The same can be said for university educators. AI will have a future in curriculum design, session planning and in marking and feedback, and as a result academics will need to make use of the same competencies.

Professional and workplace applications

“The action and critical thought necessary to address a real-world task/practice in context, be it through working independently or with a team.”

While preparing students for the workplace, it is imperative to provide an authentic experience through the taught curriculum and assessment. AI will affect industries in a variety of ways, and university programmes must reflect this. Students will require the opportunity to practise, fail and develop skills using a range of AI supported technologies in order for them to track their development and identify where their disciplinary knowledge co-exists with any automated content.

Current tools, such as Chat GPT, provide a baseline for content, yet require disciplinary and professional experience to contextualise and draw out the necessary knowledge from real-world scenarios. Therefore, we must find opportunities to connect AI with a culture of criticality and reflective practices to prepare students for the ever-changing work landscape.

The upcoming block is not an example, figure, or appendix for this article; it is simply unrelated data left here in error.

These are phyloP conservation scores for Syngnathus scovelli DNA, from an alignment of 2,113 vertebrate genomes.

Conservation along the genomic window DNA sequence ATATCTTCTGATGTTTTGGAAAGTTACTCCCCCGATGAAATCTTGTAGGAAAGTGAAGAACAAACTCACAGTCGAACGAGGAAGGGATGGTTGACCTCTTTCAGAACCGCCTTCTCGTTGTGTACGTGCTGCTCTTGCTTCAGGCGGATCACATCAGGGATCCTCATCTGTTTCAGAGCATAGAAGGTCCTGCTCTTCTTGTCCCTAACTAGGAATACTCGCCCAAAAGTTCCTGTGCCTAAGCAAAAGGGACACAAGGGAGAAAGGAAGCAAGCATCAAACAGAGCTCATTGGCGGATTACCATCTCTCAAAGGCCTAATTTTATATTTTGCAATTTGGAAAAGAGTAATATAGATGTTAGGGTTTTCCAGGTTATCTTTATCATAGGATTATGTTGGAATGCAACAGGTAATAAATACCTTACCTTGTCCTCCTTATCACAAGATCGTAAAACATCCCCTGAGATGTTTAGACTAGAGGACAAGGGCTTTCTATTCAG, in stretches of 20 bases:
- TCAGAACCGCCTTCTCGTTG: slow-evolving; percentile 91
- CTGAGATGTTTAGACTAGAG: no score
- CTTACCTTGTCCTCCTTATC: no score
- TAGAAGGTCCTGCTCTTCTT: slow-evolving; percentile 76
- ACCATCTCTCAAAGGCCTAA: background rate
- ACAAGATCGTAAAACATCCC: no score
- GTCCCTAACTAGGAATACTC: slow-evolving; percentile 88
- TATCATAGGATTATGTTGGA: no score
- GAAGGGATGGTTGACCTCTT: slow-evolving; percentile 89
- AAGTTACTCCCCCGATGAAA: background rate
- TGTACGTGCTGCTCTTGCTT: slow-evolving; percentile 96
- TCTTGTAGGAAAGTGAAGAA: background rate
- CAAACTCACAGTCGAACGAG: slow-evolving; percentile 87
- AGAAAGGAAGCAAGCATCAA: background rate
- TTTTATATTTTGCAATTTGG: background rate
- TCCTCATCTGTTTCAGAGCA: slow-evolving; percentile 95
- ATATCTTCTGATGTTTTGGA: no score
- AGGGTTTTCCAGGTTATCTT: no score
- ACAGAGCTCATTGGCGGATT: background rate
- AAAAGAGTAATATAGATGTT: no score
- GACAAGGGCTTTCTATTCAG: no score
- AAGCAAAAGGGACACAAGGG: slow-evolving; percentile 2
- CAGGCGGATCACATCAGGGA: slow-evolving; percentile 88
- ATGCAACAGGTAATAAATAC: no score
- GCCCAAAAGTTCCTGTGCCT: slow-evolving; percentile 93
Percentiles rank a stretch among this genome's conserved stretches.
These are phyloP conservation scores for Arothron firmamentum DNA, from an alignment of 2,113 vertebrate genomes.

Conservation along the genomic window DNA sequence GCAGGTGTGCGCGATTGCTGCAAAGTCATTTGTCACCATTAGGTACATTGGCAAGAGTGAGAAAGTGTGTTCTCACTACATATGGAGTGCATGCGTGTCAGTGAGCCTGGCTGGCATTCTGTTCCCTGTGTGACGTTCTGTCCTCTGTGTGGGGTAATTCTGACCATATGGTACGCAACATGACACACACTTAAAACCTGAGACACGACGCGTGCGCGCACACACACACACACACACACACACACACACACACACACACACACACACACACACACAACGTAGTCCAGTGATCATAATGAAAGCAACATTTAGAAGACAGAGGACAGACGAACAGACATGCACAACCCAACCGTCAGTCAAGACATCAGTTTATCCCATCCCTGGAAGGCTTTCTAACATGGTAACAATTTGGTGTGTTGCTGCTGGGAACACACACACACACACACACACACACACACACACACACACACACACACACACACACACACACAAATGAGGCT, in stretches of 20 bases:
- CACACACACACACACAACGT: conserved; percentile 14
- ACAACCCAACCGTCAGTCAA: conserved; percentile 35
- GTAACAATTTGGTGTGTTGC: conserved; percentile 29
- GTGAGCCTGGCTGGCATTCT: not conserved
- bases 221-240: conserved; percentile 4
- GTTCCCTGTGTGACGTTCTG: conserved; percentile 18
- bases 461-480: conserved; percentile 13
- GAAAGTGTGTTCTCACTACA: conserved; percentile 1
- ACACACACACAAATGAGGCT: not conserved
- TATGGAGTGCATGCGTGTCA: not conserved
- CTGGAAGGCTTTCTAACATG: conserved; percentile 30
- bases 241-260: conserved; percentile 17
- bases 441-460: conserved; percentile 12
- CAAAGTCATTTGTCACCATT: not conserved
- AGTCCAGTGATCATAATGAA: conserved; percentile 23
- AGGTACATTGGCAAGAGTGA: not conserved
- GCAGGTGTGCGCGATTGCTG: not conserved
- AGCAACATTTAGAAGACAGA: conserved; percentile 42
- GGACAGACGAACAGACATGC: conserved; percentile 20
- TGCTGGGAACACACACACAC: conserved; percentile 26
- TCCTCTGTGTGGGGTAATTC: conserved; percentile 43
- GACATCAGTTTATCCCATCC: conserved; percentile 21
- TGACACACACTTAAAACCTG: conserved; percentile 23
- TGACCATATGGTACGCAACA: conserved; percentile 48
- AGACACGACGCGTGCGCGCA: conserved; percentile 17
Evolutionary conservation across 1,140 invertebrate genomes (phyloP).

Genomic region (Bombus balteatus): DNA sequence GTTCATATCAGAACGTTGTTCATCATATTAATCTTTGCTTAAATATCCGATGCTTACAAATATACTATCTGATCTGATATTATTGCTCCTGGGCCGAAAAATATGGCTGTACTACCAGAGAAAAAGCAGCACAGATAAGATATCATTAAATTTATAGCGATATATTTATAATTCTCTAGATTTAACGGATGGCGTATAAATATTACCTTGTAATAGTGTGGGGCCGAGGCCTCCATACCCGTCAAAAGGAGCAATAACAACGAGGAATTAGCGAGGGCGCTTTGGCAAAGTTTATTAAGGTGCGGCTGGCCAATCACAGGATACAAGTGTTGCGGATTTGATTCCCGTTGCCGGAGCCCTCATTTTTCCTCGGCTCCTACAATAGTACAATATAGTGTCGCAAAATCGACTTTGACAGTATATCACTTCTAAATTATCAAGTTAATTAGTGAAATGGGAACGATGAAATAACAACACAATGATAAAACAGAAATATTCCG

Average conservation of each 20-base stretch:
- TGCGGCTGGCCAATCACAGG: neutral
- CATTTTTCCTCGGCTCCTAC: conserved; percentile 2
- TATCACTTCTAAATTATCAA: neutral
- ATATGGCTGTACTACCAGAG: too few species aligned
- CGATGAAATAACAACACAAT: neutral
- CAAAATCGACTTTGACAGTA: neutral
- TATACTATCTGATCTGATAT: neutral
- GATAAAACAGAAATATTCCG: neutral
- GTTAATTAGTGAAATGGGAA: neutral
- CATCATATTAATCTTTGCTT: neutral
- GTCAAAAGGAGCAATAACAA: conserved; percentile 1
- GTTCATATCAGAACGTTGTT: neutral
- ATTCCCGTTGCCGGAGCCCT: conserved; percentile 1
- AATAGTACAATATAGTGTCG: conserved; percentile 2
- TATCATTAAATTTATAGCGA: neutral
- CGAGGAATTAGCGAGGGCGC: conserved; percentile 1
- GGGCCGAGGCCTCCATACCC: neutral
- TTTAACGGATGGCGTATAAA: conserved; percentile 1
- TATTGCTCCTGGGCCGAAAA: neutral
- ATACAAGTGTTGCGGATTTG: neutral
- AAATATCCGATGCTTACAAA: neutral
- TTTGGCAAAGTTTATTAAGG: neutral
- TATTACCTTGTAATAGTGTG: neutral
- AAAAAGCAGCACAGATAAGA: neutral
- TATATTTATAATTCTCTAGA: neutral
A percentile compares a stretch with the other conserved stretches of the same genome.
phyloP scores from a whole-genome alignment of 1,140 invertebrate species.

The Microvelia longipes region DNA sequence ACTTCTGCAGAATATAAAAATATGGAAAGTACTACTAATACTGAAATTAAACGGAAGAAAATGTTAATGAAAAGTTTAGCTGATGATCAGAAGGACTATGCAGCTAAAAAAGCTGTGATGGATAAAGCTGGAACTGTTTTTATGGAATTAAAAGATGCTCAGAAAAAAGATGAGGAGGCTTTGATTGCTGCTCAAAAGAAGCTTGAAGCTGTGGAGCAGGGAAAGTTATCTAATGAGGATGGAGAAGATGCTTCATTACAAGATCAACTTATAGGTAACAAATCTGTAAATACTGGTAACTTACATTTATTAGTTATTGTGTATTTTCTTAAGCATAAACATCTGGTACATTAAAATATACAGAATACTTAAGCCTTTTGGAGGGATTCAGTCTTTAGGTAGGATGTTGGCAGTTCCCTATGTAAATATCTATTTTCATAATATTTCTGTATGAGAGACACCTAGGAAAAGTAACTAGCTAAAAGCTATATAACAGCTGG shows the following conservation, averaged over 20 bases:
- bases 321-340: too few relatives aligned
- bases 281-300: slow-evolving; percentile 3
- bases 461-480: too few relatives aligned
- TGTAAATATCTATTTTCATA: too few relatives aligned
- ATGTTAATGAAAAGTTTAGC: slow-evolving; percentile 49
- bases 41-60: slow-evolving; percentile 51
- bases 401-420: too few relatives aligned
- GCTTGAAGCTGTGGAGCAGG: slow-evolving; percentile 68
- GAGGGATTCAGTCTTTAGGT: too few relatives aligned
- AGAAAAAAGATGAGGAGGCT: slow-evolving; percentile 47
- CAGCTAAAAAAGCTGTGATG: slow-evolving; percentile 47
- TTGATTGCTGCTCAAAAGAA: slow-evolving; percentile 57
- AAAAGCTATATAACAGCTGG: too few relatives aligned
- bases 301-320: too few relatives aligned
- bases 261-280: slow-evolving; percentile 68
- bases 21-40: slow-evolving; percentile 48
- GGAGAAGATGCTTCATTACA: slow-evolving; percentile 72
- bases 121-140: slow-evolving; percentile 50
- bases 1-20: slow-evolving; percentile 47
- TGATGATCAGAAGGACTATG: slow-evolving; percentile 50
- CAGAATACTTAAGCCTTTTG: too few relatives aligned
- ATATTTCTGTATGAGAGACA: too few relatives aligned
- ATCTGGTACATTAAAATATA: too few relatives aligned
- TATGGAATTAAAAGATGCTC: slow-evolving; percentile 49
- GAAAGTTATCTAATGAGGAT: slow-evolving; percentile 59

Knowledge management

“Source, understand, create and communicate knowledge.”

With the advent of AI generated content, the ability to effectively source and relate relevant materials has become a crucial competency for students. Utilising tools such as ChatGPT effectively, requires an understanding of how to harness its potential, but also an awareness of its limitations when analysing its output.

Effective use of AI has become a literacy in its own right. As a result, it is now essential that we work in partnership with students in developing a shared understanding of the impact in regards to knowledge management.

This conversation must include:

  • Appropriate use of tools to generate content
  • Appropriate acknowledgement of AI content
  • Use of AI to collect and manage resources
  • Copyright and intellectual property

Without this, we risk exacerbating the divide in the hidden curriculum, with many students being unaware of the positive possibilities and potential pitfalls.

Self-awareness and personal development

“Self-assessment and regulation in public and private domains, in independent or team working.”